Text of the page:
Here’s why police in Mass. town no longer high five elementary school students

Here’s why police in Mass. town no longer high five elementary school students
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Last December, the city of Northampton (Mass.) Police Department initiated a program intended to reinforce among young children the ideas that the police are on their side and there to protect them. Called “High Five Fridays,” the simple ritual entailed having of an officer come to the elementary school and high-five students in line.

The program was designed to foster positive relations between members of law enforcement and the community’s youngest citizens, so who could object? For answers, let’s go to the videotape, as Warner Wolf might say:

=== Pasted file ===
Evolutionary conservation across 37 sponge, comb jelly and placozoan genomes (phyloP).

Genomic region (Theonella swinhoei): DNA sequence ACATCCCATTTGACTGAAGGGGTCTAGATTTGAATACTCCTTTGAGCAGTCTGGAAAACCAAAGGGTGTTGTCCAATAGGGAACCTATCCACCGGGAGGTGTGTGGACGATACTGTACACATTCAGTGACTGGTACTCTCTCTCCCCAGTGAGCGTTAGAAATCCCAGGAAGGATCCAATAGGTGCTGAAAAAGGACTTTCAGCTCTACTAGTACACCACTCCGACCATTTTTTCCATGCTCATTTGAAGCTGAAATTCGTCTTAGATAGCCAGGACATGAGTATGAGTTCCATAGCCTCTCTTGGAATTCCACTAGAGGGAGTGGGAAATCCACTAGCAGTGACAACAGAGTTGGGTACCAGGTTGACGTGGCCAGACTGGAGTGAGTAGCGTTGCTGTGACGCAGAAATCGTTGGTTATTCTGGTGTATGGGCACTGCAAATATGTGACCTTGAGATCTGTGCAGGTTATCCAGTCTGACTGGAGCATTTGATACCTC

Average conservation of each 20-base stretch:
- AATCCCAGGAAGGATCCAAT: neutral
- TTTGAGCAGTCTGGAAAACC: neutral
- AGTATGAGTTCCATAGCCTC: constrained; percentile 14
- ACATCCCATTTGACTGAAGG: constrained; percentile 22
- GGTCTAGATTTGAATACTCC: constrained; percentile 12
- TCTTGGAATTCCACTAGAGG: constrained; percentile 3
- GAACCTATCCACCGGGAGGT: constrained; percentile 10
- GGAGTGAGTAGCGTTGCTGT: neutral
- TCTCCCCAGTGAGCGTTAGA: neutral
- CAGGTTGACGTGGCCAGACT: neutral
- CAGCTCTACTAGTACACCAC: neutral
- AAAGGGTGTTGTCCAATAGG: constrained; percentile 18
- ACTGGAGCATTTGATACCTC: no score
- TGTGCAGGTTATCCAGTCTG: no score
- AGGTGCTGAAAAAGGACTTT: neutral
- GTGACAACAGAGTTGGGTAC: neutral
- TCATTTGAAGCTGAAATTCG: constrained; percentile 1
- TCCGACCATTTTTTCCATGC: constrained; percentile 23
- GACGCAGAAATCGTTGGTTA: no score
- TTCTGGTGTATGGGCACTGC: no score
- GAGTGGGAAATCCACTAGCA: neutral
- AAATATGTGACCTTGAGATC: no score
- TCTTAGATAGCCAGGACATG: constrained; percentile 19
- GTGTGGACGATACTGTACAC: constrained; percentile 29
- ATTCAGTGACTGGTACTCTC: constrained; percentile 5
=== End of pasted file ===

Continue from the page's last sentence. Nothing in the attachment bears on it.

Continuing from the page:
According to the accompanying article at the website of station WWLP:

No more “High Five Fridays” at Northampton schools

[M]ore than a dozen people expressed worries about how the weekly police presence may be interpreted negatively by young people of color, undocumented children, or children who may have had negative interactions with the police in the past.

Now why would “young people of color” view the presence of police in a negative light? Oh, that’s right. It’s worth noting, by the way, that Northampton is 90% white.

As for the “undocumented” children, the only reason they would have for fearing authority is that their parents or other adults in their lives have told them that their families are here illegally and are in danger of being sent away. Maybe illegal immigrants would be better off keeping their fears to themselves.

Ben Bowles

Ben Bowles

Ben Bowles is a freelance writer.


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